China says the US is acting like a 'despicable rogue' over the arrest of Huawei's CFO

China says the US is acting like a 'despicable rogue' over the arrest of Huawei's CFO

Meng Wanzhou

REUTERS/Alexander Bibik

Meng Wanzhou, CFO of Huawei and daughter of founder Ren Zhengfei.

  • Chinese state media outles have attacked Washington over the arrest Huawei's CFO Meng Wanzho.
  • China Daily said the arrest was part of a US plan to stifle Huawei's growth, while the Global Times said Washington was acting like a "despicable rogue."
  • The US has reached out to allies in the past to warn against Huawei, claiming it poses a national security risk.

Chinese media has launched a stinging attack on the US following the arrest of Huawei's CFO Meng Wanzhou in Canada on Saturday.

Meng was arrested on December 1 and faces extradition to the US. On the same day, President Trump sat down with President Xi Jinping in Argentina to discuss the countries' ongoing trade war. White House officials told Reuters Trump did not know about the extradition request.

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An editorial in the state-run China Daily said the arrest was part of an effort by the US to stifle Huawei's growth, saying it was "undoubtedly true and proven is the US is trying to do whatever it can to contain Huawei's expansion in the world simply because the company is the point man for China's competitive technology companies."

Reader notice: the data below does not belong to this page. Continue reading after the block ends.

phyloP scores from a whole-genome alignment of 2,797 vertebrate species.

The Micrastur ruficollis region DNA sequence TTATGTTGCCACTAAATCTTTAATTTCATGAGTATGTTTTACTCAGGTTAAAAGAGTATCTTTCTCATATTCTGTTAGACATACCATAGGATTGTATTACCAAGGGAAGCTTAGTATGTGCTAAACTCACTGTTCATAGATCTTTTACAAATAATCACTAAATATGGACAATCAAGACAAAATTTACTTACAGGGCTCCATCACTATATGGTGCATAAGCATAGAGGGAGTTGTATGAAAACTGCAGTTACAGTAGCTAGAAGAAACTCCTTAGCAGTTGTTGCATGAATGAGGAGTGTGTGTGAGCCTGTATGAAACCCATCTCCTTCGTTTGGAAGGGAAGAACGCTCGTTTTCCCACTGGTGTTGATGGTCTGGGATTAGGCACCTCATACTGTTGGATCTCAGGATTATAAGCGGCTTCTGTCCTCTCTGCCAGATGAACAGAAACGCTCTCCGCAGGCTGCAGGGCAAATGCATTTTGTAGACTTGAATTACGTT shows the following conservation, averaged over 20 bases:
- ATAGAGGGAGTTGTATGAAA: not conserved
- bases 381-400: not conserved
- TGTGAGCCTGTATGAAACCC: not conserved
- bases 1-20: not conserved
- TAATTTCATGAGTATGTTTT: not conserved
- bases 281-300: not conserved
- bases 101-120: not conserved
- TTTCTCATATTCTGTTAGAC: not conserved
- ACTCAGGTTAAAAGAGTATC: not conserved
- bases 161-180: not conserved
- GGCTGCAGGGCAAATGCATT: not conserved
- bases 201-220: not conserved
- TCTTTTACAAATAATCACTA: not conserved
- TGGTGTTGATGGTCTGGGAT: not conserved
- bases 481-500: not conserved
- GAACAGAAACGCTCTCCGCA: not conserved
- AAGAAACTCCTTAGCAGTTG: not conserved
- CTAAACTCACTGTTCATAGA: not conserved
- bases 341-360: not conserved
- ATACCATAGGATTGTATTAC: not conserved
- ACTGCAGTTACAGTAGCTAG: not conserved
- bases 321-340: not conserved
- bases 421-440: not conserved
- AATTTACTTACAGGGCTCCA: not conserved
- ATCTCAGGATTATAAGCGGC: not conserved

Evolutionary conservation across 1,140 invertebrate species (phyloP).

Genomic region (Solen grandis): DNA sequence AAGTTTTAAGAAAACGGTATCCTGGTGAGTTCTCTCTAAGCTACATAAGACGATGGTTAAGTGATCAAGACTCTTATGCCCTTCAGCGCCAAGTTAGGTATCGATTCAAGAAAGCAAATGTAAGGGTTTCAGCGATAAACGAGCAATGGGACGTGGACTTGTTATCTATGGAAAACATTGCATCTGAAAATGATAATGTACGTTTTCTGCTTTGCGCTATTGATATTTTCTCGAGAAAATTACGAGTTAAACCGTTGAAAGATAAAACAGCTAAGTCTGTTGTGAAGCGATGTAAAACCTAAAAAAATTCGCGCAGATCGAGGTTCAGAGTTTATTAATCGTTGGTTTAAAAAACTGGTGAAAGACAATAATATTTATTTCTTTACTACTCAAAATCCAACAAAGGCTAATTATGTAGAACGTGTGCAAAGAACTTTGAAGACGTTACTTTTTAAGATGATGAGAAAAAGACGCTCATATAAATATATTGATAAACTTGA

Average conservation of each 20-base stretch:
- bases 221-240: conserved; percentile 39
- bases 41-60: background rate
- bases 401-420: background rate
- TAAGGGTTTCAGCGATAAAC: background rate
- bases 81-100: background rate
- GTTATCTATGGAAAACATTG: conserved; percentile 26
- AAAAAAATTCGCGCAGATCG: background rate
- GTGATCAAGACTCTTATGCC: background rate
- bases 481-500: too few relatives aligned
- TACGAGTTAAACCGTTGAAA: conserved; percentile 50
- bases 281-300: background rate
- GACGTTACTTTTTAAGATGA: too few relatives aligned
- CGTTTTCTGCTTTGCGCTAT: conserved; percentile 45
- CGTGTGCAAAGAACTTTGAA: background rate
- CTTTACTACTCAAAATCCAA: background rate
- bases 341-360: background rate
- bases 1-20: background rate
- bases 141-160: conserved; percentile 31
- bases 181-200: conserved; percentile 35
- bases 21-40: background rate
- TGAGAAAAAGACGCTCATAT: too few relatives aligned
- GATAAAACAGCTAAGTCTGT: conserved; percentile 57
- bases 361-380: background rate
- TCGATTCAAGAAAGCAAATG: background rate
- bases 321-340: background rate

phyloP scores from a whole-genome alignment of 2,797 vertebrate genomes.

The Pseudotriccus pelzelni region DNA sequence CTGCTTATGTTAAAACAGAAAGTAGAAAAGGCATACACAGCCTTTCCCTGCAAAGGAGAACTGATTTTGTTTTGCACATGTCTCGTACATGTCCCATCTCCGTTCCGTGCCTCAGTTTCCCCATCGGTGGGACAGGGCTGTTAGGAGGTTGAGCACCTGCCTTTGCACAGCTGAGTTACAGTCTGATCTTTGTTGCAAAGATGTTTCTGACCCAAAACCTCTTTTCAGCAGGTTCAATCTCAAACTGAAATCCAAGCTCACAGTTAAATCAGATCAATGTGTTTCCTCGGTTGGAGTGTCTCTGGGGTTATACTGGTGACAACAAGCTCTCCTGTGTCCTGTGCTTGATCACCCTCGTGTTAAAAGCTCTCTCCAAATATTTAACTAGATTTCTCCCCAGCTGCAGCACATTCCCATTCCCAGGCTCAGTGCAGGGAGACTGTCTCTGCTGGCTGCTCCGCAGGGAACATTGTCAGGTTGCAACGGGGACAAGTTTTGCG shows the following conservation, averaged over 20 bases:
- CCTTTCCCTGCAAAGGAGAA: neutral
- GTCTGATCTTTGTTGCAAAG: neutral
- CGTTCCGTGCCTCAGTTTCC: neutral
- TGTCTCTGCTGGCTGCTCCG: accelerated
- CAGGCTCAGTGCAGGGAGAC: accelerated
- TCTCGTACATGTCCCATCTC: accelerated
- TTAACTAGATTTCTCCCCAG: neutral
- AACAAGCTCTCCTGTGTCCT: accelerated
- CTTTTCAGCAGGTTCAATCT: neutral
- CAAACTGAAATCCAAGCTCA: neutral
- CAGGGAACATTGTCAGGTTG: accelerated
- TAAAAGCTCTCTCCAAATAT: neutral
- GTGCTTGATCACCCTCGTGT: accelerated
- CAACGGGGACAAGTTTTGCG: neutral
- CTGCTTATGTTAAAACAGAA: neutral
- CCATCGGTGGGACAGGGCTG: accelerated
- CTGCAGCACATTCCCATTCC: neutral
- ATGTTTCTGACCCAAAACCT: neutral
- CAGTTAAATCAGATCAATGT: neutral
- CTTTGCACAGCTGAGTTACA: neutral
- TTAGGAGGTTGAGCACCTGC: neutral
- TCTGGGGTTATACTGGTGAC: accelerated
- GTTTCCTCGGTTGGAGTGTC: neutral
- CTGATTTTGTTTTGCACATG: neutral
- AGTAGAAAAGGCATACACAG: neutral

Global Times, also state-run, said Washington is "resorting to a despicable rogue's approach as it cannot stop Huawei's 5G advance in the market."


"With the arrest, the US is sending signals to the international community that it is targeting Huawei," The Gobal Times added.

Read more: Britain's spy chief joined the US in sounding the alarm on the Chinese company that sells more phones than Apple

The US has led the charge against Huawei, reaching out to allies to convince them that its technology poses a national security threat. Australia and New Zealand have rejected bids from Huawei to set up its 5G networks in their countries on these grounds.

On Wednesday, Japan also announced that it will ban government purchases of Huawei and ZTE's equipment.

The Chinese government demanded Meng's release on Thursday, claiming she was arrested without an explanation of the charge in potential violation of her human rights. According to reports from The Globe and Mail and South China Morning Post, Meng was arrested on suspicion of violating trade sanctions on Iran.


Huawei said in a statement:

"Recently, our corporate CFO, Ms. Meng Wanzhou, was provisionally detained by the Canadian Authorities on behalf of the United States of America, which seeks the extradition of Ms. Meng Wanzhou to face unspecified charges in the Eastern District of New York, when she was transferring flights in Canada.

"The company has been provided very little information regarding the charges and is not aware of any wrongdoing by Ms. Meng. The company believes the Canadian and US legal systems will ultimately reach a just conclusion.

"Huawei complies with all applicable laws and regulations where it operates, including applicable export control and sanction laws and regulations of the UN, US and EU. "